Have you seen that terrific Daniel Pink (@DanielPink) video Drive: The surprising truth about what motivates us?buy xanax online no prescription
If you haven’t, take a few minutes and watch it now. It’s really thought provoking.valium for salevalium online no prescription
The research Pink references shows that, once basic financial needs are met, autonomy, mastery and purpose – not money – are better motivators of performance.buy valium online no prescription
Pink points out that engagement and motivation come from a sense of self-direction – of trust, and of ownership. The message for managers here is that it’s time to get out of the way.
Let your employees take on projects that interest them, that will develop their skills and challenge them to be their best. By providing employees this freedom, you give them a sense of purpose, and ultimately the outcome can be extremely beneficial to your organization.tramadol for salebuy xanax no prescriptionxanax online pharmacy xanax online pharmacy buy tramadol online no prescription klonopin online pharmacy buy ambien online without prescription
This is our second post in a 5-part series on ‘Getting Your Managers on Board with Talent Management’.
In our last post, we discussed how to get your managers to deliver effective feedback. Today we discuss how to get your managers to write meaningful performance reviews.
Have Performance Appraisals Lost Their Meaning?
As HR pros, we know the importance of employee performance appraisals. We understand that they’re the linchpin for compensation, employee development, succession planning, employee engagement, and even organizational performance.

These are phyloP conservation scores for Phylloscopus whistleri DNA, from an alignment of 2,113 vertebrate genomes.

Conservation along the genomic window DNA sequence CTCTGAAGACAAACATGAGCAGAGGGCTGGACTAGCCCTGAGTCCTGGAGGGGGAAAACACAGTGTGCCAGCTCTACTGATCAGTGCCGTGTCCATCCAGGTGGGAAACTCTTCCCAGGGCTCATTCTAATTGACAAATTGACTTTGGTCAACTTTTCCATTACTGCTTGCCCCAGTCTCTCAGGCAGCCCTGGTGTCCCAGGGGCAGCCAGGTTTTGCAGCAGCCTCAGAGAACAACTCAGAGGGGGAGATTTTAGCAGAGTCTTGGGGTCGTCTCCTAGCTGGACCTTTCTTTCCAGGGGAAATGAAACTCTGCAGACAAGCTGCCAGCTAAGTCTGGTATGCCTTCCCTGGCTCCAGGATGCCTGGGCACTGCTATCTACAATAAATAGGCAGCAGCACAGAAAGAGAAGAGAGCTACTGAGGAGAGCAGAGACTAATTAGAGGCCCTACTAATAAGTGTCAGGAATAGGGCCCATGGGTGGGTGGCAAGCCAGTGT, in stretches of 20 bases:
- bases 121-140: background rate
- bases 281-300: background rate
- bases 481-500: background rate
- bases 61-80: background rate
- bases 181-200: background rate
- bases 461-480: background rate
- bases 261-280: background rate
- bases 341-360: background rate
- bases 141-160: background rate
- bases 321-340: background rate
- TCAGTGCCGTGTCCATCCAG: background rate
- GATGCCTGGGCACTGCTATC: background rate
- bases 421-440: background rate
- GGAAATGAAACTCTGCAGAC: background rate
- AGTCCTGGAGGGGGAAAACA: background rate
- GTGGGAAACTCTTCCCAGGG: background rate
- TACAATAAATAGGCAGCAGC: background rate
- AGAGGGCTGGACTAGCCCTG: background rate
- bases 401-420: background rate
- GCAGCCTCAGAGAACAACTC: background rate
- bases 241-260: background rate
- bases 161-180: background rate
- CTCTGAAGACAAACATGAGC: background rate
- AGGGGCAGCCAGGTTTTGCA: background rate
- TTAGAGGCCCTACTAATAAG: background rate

So why don’t managers always get this? Why are they inconsistent or indiscriminate with their ratings? Why do they so often complete them late? And why do some ignore the process altogether? But more importantly, what can you as an HR pro do about it?
Here are tips to address 5 common challenges HR pros face when trying to get managers to write meaningful performance reviews.
Challenge: Performance ratings given are too uniform or are inconsistent.
“I have 10 years of experience, I have strong references, excellent connections, but I can’t find a job because I’m overqualified.”
This is the story that many newly unemployed, ‘overqualified’ job applicants know all too well. Though there is often concern that hiring someone with too much experience could be risky (the main worry being that they’ll use the job as a stepping stone until something better comes along), studies have consistently shown that the benefits of hiring an overqualified candidate far outweigh the risks!
As the American economy slowly tries to recover from its devastating financial collapse, managers face a common challenge: how to handle all the eligible candidates that come through their doors.